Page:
Releford can score himself. He’s averaging 13 points per game, and he does so with unwavering efficiency. Releford has converted on 58 percent of his field goal attempts.

“He’s good at putting the ball down and getting to the rack,” Self said. “That’s what he does best. He gets easy baskets. He’s smart because easy baskets give you confidence.”

Self jokes with Releford, calling his style old man’s basketball. 

“He doesn’t go fast, but he gets by people,” Self said. “He’s learned how to play at different speeds. A lot of that is maturity and experience.”

Another in the crop of experienced Jayhawks is Elijah Johnson. The 6-foot-4 senior point guard will be matched up against Aaron Craft.

“I think the big key is you can’t dance with him,” Self said. “Tyshawn had a good handle last year, and he picked him twice. Just by Tyshawn relaxing a couple times and not being aggressive.”

Johnson was injured early in the season, but any ill effects have disappeared. He’s averaging 5.3 assists per game on the season and seven per game in Kansas’ last six outings. In three of those games, Johnson has finished with nine assists.

“I think the ball is moving,” Self said. “I think we’re driving to pass. We’re touching the paint off the bounce more.”

Buckeye Breakdown

At 4 p.m., Ohio State and Kansas will step onto the court at Value City Arena. Winning will be on both teams’ minds. But for Kansas, stopping Thomas will come before scoring points.

When these two teams played last December, Thomas was still a complementary piece in the offense. Sullinger and Buford were clearly Ohio State’s top-two scoring threats. But when the teams met again in March, Ohio State was slowly becoming Thomas’ team on offense.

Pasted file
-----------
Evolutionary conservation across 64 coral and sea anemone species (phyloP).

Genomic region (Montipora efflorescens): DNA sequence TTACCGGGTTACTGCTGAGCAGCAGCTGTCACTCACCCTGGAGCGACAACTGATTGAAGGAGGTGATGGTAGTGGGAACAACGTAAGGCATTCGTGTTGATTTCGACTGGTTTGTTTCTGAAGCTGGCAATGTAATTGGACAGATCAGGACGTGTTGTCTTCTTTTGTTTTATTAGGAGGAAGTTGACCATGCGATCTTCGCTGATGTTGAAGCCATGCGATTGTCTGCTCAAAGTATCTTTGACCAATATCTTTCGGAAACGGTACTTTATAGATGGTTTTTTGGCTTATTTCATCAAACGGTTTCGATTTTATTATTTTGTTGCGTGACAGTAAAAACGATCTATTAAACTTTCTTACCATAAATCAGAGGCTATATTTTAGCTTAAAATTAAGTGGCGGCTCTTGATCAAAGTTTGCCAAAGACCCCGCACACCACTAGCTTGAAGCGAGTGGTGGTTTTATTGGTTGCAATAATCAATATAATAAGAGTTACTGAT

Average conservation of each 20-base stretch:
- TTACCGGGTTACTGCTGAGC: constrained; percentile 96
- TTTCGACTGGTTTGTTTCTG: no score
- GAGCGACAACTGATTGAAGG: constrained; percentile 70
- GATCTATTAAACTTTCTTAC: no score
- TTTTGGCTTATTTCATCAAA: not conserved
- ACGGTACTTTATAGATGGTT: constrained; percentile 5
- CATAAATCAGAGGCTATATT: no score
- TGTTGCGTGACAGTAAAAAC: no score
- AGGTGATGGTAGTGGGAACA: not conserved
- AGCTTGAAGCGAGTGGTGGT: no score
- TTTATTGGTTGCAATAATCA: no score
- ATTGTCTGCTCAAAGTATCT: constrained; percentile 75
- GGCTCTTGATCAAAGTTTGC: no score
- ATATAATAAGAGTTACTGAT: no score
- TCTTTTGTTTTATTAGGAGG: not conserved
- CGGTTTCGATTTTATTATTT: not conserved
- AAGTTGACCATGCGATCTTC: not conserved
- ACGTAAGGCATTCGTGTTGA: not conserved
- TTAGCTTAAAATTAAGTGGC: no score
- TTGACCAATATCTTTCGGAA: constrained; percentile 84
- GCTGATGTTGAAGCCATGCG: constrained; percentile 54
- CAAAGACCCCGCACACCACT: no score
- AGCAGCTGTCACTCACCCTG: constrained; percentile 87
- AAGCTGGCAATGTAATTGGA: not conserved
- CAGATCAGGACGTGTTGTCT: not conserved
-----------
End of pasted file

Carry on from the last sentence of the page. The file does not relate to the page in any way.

In Ohio State’s run to the Final Four, it was Thomas, not Sullinger or Buford that keyed the scoring.

“If you’re a natural scorer like he is and averaging over 20 a game you’ve got the green light to shoot some good contested shots and he is good at making them,” Self said. “He is a shot-maker. He is a professional scorer at our level and last year we didn’t stop him.”

Craft will need to keep Elijah Johnson in check.

That’s not entirely true.

With the luxury of not having the defense’s full attention in December, Thomas scored 19 points on 7 of 14 shooting at Kansas. But in the rematch, as Ohio Stat’s No. 1 scoring threat, Thomas was limited to just three field goals and nine points in 23 minutes. Long stretches were spent on the bench due to foul trouble.

“Maybe the biggest key in beating them in New Orleans was him going to the bench for about 10 minutes the second half with foul trouble,” Self said, “because then we could trap the post.”

Once again, Ohio State and Kansas meet on a basketball court, and once again, Thomas is the Jayhawks’ biggest concern.

“I look forward to guarding the best guy every time I step out,” Releford said. “So for him to be that guy, I’m excited to be able to guard him, and I’m looking forward to it.”